In addition to the use of youth, Civil Rights Movement and Black Lives Matter turned very negative events and created a positive for their social reformation movement. Washington Post writer Sebastian Simone compares how both movements, “needed violent confrontations to attract national media attention.” In order to go nationwide with their messages Black Lives Matter and Civil Rights Movement exploited tumultuous social occurrences, such as police altercations, and unfortunate deaths of activists.
Case Study: Hattie Carroll vs. Mike Brown
Both Black Lives Matter and Civil Rights experienced and acted upon death. In the days following the death of everyday citizens, the social movements exploited the situation to convey their message and spread awareness across large audiences. Although the situations are different, they are structurally the same, yet handled in different manners.
The Civil Rights movement during the early sixties experienced the death of Hattie Carroll. Carroll was a black waitress in the Baltimore Maryland when she was violently struck by a white patron; later that night Hattie Carroll passed away from her injuries. In response, Civil Rights activists took up solidarity in peace with each other. Thousands attended the young waitress’ wake, and thousands more marched across the country in support of her life. In addition, famous artist Bob Dylan took to his work to spread awareness (Click the link to listen à Bob Dylan – Lonesome Death of Hattie Carroll). Largely the Civil Rights Movement remained peaceful in the wake of Carroll’s untimely death.
(Photo Courtesy of Ian Frazer)
In a similar occurrence forty years later, the Black Lives Matters movement dealt with the death of Michael Brown a black teenager. Michael Brown was shot and killed following an altercation with a police officer. Both the media and Black Lives Matters heavily covered the controversial death and grand jury trial that ensued. In rebuttal to the death of Brown activists across the country staged marches and protests to show support. In his hometown of Ferguson protests quickly turned into riots. Violence quickly became the common theme of protests; the protests became so severe the National Guard was called in to restore peace. Even though, the Black Lives Matter movement wanted peace to be upheld, many activists fell into the violent aftermath.
Fundamentally the situations mirror each other, the deaths of black individuals at the hands of white men. In reaction the situations were handled very differently. The civil rights movement remained relatively peaceful, while Black Lives Matter’s protests, although unintentional, opened the door to violence.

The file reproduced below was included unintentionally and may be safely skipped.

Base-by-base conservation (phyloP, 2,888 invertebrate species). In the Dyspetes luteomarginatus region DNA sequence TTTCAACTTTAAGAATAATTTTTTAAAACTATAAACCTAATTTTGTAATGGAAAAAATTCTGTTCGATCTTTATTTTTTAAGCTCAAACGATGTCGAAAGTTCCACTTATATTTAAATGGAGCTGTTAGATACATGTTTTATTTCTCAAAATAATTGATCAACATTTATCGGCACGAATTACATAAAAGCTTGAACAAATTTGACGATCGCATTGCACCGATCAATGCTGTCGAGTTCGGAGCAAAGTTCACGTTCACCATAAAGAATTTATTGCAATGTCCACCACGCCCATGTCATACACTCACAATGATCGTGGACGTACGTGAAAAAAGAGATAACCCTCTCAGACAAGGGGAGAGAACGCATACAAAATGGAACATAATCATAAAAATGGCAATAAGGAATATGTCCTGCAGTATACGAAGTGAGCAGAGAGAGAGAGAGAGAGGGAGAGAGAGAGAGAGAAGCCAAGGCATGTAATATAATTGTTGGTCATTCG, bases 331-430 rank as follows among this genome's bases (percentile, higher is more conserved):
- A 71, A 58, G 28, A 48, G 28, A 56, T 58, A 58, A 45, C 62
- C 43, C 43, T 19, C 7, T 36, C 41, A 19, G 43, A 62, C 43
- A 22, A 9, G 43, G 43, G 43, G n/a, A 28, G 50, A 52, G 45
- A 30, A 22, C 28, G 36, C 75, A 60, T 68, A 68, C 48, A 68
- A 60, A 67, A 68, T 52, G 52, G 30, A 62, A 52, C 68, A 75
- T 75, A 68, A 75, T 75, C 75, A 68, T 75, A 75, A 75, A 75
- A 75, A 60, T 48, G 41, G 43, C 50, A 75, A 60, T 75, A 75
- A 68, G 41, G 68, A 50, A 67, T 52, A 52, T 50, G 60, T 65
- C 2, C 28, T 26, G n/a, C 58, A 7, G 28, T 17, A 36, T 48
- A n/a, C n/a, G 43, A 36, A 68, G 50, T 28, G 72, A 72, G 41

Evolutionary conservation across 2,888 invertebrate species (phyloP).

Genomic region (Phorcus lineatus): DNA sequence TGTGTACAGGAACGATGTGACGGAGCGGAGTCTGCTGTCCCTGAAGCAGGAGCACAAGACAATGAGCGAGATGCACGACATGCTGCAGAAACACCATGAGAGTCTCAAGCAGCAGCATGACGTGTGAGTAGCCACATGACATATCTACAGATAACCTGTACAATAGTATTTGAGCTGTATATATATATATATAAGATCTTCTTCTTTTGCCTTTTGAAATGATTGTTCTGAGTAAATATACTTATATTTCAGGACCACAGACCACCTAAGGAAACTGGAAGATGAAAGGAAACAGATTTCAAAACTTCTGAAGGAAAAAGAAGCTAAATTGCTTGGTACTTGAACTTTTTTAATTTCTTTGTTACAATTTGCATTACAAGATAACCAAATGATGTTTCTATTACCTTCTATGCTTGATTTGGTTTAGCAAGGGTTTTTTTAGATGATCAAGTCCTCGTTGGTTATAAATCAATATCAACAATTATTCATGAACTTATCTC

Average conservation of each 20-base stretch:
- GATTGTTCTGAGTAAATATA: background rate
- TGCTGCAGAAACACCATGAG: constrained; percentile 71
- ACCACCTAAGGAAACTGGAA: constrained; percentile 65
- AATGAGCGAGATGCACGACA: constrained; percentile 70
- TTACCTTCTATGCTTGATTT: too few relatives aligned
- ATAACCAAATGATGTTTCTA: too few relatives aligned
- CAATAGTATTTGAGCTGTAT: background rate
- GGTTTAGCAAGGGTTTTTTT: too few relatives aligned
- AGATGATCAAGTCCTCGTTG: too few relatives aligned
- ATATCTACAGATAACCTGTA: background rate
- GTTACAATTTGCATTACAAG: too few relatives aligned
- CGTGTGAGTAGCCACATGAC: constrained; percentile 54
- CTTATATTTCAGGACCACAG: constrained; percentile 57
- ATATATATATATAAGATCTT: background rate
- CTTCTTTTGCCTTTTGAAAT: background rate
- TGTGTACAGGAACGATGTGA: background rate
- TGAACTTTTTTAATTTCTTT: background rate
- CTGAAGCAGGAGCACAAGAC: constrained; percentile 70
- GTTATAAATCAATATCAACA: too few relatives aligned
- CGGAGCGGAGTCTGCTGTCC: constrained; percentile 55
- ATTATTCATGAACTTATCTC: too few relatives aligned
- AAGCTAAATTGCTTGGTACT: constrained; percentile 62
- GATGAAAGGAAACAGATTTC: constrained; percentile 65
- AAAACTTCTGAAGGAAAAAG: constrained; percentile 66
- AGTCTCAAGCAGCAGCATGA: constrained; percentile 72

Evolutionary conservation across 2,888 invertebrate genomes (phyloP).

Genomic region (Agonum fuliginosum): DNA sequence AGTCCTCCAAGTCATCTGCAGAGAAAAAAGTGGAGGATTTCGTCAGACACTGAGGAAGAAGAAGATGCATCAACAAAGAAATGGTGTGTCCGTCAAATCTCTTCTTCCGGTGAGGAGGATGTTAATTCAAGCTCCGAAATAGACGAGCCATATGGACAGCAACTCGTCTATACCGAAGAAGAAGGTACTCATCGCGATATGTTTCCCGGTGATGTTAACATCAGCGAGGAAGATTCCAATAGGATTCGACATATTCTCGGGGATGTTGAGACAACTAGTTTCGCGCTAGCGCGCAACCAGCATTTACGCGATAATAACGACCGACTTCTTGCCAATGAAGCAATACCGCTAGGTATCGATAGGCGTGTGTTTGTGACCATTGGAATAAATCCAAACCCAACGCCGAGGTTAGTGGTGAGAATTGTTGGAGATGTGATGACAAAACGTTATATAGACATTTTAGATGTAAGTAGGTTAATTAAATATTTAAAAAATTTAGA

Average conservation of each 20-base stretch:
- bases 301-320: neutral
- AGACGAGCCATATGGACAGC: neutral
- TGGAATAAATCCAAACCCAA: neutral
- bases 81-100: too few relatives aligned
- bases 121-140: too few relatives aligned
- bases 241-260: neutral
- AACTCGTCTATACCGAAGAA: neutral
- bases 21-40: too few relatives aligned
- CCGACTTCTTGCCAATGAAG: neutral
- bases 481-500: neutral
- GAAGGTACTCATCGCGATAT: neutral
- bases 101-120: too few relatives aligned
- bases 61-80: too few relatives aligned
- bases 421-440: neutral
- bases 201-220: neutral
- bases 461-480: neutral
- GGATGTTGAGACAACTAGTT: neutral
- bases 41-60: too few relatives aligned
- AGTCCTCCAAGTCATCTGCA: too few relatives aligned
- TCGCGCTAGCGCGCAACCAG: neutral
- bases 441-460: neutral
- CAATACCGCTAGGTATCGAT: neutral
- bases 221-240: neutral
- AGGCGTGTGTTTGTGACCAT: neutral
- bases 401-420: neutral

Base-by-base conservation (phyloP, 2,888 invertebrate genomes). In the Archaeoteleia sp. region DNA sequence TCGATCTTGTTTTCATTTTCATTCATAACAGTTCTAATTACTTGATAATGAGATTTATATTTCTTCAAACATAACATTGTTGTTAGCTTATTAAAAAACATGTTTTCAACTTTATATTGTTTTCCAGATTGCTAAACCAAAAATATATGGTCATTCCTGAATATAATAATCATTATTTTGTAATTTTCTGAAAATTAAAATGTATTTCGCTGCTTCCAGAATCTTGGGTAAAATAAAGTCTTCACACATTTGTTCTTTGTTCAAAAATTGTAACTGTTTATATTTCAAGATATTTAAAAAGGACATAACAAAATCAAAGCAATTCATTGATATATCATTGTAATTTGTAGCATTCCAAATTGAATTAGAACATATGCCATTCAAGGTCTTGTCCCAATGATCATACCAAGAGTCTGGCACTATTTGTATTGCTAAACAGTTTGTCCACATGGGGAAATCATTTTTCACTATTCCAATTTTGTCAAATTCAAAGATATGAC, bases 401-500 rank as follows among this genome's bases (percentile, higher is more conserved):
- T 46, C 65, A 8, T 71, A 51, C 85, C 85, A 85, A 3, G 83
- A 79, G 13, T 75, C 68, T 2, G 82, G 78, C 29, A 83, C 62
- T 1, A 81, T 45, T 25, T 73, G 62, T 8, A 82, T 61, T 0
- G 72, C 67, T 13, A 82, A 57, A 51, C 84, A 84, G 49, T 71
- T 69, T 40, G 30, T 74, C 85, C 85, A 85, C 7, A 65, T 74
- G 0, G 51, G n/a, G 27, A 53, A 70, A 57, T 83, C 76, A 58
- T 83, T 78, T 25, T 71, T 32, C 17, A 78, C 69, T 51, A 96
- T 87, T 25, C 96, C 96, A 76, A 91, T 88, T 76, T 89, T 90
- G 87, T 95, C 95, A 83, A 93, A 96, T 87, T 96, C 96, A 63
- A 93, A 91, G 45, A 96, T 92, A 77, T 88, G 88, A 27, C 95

Black Lives Matter the Modern Breathe of Civil Rights?
The Civil Rights experienced great victories in the sixties, including but not limited to the passing of The Civil Rights Act of 1964. This law made it illegal to discriminate based on race, gender, or religion. Some historians argue that the Civil Rights movement died in the years following the passing of this act. The New World Encyclopedia agrees, citing the ending of the Civil Rights movement in 1968. In contrast many people believe that the movement has not died at all, but rather transformed. In her article Alice Walker states frankly that, “because we live the movement can never die” (Charters, 86). Walker goes on to refer to an evolution in the movement, not a dying of it. While the Civil Rights Movement may still live on, it is not through the social power of the Black Lives Matter.
Black Lives Matters was born in the hearts of today’s youth, and acts on the wills of those today, not on those that came earlier. Men and women between the ages of sixteen and twenty-nine are the largest faction of the movement; these individuals comprise the body of Black Lives Matter. Khury Smith in her article “Black Lives Matter: a new movement takes shape” says, “high schools, middle schools, and even elementary schools are holding protests. Showing the shear breadth and strength of the movement.” The movement was born and lives in the hearts of today’s youth, not in the hearts of the civil rights era youth.
Civil Rights Movement and Black Lives Matter share the common interests of black social liberation in America. Both movements connect to each other, but are not the same movements. While the Civil Rights Movement may still love on today, it does not live on through Black Lives Matter. The new social movement is the social movement of current teenagers and young adults, inspired by the success, failures, and tactics of the Civil Rights. Black Lives Matter seeks different goals and is not shackled by the ideals and practices of the Civil Rights Movement.
African-American Civil Rights Movement (1955-1968).” – New World Encyclopedia. N.p., n.d. Web. 11 May 2016.
Charters, Ann. The Portable Sixties Reader. New York: Penguin, 2003. Print.
Francisco, Tonya. “Comparing and Contrasting Black Lives Matter and the Civil Rights Movement.” WGNTV. N.p., 10 Feb. 2016. Web. 11 May 2016.
Harris, Fredrick. “The Next Civil Rights Movement? | Dissent Magazine.” Dissent Magazine. N.p., n.d. Web. 11 May 2016.
Peterson-Smith, Khury. “Black Lives Matter.” Black Lives Matter. N.p., n.d. Web. 11 May 2016.
Sanchez, Raf. “Ferguson: Timeline of Events since Michael Brown’s Death.” The Telegraph. Telegraph Media Group, n.d. Web. 11 May 2016.
Tometi, Opal. “Black Lives Matter Is Not a Civil Rights Movement.” Time. Time, n.d. Web. 11 May 2016.